Here I am, a tote bag containing a cache of peanuts hanging from my left arm and my messy bun a bit askew from the breeze. The squirrels don’t care a whit about my appearance; as long as they identify with my face, it’s all good. Check out those long legs … I am five feet nine inches tall, but look like I am on stilts! I definitely have that old-fashioned clothes peg look in this photo. Through my shadow, you can see the tiny yellow locust leaves littering the walking path and outlining the edges where asphalt meets grass. I can remember as a kid standing and laughing at these oddball shadows – it only goes to show, it’s fun to feel like a kid again.
Not to be outdone, Parker was showing off his unique physique with a little shadow play of his own.
There was much more happening than just shadows on the walking path, because I saw a Woolly Bear caterpillar. Folks who live in a four-season state may already know the legend of this caterpillar and its infamous rings. Did you know that folklore tells us that seeing a fuzzy Woolly Bear caterpillar with a wide, rusty-brown band means we will have a mild Winter? But the wider the black band on this crawling critter, the more severe the Winter. So, what do you predict from seeing this caterpillar below? The Old Farmer’s Almanac has already predicted a cold, snowy and lengthy Winter for Southeast Michigan. I hope they are wrong!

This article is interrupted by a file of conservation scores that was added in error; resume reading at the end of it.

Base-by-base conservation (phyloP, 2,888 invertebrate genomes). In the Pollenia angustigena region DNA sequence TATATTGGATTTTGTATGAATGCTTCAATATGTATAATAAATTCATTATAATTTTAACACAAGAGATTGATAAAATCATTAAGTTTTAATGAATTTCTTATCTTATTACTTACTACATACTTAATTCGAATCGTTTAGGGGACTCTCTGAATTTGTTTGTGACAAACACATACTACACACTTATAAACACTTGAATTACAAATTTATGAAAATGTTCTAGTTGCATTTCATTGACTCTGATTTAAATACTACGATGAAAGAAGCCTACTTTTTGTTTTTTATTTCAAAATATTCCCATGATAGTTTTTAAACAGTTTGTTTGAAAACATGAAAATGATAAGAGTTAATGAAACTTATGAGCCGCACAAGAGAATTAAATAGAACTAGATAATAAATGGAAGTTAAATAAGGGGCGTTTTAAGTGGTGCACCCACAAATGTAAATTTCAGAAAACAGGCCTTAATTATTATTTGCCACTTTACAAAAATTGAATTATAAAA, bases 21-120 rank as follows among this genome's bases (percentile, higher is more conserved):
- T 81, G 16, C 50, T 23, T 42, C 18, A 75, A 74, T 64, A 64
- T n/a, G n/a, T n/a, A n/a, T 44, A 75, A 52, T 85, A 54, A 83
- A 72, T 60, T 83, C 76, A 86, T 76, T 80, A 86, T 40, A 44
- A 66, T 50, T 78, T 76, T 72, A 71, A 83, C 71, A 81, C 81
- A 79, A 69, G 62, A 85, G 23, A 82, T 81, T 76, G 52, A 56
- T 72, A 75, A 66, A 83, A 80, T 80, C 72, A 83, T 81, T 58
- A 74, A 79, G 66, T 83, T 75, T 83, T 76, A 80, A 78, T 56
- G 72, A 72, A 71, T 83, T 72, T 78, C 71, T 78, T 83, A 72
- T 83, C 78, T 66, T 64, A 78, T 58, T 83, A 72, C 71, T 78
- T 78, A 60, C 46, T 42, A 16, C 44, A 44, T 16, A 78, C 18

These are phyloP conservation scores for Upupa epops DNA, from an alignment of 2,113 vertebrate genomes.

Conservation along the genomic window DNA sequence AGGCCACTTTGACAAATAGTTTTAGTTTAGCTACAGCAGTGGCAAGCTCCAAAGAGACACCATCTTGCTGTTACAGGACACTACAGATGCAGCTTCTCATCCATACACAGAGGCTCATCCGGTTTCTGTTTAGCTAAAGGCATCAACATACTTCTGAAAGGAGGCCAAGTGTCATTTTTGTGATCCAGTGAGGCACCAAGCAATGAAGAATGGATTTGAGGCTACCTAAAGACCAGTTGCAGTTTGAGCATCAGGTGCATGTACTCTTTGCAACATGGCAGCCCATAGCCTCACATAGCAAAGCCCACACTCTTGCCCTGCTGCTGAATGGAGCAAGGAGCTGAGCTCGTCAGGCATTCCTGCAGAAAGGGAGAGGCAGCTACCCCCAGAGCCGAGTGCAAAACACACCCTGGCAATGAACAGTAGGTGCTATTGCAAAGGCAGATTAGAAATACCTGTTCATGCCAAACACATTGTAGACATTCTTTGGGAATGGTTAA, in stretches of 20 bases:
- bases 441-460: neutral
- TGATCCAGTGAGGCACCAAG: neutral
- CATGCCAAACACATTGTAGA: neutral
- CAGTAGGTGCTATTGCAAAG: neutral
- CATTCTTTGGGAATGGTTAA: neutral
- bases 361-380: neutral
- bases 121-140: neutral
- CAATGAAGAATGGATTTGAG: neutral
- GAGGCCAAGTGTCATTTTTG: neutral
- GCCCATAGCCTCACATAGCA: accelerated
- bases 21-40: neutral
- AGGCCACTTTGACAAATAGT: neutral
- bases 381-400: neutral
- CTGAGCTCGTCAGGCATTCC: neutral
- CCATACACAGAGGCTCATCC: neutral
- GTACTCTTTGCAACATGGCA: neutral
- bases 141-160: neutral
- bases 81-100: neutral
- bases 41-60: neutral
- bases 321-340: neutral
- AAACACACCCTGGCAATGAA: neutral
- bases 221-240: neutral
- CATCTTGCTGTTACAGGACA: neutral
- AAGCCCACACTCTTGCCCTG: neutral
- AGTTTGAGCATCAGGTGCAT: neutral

I have not seen a Woolly Bear caterpillar in a few years and was bent down examining it, when a woman walker with her little boy came over to see what I was looking at. I explained the caterpillar story, as well as the supposed prediction by the Almanac, and she wrinkled up her nose in disgust, while her youngster was pointing at this creature who was inching along rather quickly.
This encounter made me recall a few years back, when I first met my friend Ann Marie, a fellow walker, who used to frequent this Park. One morning I was examining a caterpillar and she wandered over to see what I was doing. I explained the significance of the Woolly Bear caterpillar and its rings and our upcoming Winter. It turned out the caterpillar was about half-and-half for its stripes, and it was one brutal Winter.
Even though the weather was warm and wonderful, Mother Nature was still working her Autumn magic around the Park. It’s hard to tell the real deal leaves from the silk leaves in this wreath:
A splash or a dash of red infused in the green leaves on this bush is a nice touch.
Sometimes even the plain-colored items are photo-worthy, at least in my opinion. This is a clump of milkweed seeds which I found along the path.
The brown seeds hanging from this tree are dry and brittle. On a windy day, they rattle on their stems when the breeze hits them.
Never one to pass up an occasion for a photo op and extra peanuts, behold Parker who donned his birthday hat for this momentous occasion. Since cake and ice cream are not an acceptable treat for my furry friend, he was giving me his best pleading eyes and “please feed me peanuts now” look. It worked!